USDA Food and Nutrition Service warns Illinois that implementation of Cook County’s beverage tax is in violation of Supplemental Nutrition Assistance Program regulations
By NACS Online
The Chicago Tribune wrote last week that the U.S. Department of Agriculture Food and Nutrition Service has warned Cook County that the collection of its new beverage tax is violating federal Supplemental Nutrition Assistance Program (SNAP) rules.
Federal regulations prohibit special taxes on food items purchased with SNAP benefits. However, writes the Tribune, Cook County has allowed retailers to tax such purchases “and provide refunds as a workaround for stores that haven’t been able to program their point-of-sale systems.”
In a letter dated August 7, Tim English, regional administrator for the Midwest Region at the USDA’s Food and Nutrition Service, warned the Illinois Department of Human Services that it could lose federal funding—roughly $87 million—for administering the tax.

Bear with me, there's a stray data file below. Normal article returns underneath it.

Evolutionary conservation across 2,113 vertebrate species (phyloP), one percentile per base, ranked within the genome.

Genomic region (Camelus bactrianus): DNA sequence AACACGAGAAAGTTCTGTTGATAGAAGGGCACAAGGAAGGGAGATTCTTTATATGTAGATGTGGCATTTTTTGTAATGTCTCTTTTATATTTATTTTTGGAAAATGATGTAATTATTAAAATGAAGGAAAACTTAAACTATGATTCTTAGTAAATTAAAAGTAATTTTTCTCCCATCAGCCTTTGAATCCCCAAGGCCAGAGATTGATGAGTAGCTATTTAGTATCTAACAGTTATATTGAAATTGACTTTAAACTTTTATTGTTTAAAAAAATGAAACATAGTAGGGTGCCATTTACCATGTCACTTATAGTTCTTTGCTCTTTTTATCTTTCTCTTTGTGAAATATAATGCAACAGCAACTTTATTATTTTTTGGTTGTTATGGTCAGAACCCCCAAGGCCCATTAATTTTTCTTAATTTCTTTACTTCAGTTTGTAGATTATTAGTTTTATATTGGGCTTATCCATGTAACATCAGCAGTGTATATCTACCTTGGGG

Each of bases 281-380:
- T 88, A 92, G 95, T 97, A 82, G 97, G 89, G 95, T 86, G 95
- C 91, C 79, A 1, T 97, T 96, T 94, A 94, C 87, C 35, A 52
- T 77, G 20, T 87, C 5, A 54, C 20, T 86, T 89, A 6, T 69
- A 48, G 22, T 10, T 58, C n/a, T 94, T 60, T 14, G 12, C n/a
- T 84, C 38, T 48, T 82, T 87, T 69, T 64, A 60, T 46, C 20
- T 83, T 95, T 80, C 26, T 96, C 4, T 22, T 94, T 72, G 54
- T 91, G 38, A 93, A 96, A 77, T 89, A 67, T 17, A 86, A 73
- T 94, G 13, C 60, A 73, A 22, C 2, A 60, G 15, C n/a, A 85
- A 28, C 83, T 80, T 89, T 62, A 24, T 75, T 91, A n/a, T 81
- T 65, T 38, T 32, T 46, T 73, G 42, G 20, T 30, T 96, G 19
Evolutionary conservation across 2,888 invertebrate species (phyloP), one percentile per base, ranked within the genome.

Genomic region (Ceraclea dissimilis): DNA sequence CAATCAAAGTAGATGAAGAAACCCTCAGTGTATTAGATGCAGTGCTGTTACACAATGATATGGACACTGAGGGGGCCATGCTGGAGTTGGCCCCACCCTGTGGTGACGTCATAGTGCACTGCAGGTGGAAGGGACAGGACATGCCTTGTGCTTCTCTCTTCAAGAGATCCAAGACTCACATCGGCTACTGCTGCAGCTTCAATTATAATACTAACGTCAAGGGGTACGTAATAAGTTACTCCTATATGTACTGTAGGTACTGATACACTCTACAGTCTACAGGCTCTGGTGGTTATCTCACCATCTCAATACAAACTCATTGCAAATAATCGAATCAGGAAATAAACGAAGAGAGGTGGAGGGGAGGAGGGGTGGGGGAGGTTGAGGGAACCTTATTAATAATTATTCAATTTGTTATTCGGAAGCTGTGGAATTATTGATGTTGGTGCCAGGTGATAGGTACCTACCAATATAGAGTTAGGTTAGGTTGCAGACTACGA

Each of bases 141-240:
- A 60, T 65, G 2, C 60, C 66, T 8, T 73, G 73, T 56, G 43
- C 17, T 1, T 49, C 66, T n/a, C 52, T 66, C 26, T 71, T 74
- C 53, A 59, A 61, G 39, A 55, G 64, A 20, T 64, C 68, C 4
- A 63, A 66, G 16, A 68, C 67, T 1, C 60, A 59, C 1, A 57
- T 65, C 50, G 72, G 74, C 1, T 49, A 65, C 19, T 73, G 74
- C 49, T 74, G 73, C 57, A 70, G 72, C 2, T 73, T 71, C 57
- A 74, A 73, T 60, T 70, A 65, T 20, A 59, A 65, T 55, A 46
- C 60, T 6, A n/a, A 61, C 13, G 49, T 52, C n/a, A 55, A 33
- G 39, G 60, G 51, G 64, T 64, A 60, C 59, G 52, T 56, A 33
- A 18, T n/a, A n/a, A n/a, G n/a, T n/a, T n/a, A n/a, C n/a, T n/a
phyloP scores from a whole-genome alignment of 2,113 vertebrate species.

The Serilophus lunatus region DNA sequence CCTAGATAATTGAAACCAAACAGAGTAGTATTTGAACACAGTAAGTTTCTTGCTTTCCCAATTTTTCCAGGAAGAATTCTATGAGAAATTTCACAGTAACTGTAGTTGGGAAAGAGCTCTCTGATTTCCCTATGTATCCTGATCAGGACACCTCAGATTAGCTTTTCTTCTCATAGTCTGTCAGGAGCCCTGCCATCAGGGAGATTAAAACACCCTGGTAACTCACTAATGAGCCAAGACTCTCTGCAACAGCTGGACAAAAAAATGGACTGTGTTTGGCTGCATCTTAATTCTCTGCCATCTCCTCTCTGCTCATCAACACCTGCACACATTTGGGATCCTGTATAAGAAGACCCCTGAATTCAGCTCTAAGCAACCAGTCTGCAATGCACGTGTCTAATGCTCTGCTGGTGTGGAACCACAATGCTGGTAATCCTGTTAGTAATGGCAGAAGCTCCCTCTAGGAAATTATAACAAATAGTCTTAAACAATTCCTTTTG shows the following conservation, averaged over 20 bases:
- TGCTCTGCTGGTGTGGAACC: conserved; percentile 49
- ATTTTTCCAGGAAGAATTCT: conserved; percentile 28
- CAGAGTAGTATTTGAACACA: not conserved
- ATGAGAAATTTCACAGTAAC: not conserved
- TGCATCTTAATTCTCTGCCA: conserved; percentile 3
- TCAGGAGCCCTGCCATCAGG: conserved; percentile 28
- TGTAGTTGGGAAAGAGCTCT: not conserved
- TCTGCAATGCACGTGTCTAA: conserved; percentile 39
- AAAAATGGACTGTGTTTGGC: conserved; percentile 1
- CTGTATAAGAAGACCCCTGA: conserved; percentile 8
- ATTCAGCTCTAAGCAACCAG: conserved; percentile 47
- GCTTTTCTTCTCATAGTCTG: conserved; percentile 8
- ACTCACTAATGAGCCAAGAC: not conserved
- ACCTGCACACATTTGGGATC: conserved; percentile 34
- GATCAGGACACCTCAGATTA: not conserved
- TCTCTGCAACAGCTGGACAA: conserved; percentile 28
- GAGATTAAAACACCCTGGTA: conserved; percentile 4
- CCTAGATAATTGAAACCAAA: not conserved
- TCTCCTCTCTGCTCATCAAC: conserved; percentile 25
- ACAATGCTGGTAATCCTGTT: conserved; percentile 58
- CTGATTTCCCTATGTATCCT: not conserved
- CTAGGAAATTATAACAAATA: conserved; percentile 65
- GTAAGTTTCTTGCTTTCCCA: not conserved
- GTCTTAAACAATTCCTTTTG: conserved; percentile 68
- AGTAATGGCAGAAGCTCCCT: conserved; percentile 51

“[Food and Nutrition Services’] strict interpretation that retailers may not charge the tax to SNAP recipients at any time and that providing an immediate subsequent refund … does not cure the problem or the violation of the law,” said James Dimas, secretary of the Illinois Department of Human Services, in a memo to Cook County President Toni Preckwinkle.
Cook County spokesman Frank Shuftan said in a statement that the county was unaware the USDA considered the county’s regulation to be unacceptable after a June phone conversation, and that the county believed USDA was considering the policy and would follow up with any concerns.
“At this time, we believe we are in compliance with existing SNAP rules. We do however recognize that USDA’s powers against the state in this regard are substantial and we will work collaboratively with both the state and USDA to address USDA’s concerns,” Shuftan said in the statement.
The Illinois Department of Human Services has until August 21 to submit a plan that details how the Cook County beverage tax will be fixed, or confirm a delay of the tax to allow retailers more time to program their point-of-sale systems for SNAP purchases.
The news source notes that it is not known how many Cook County retailers are applying the tax to SNAP purchases and then offering refunds.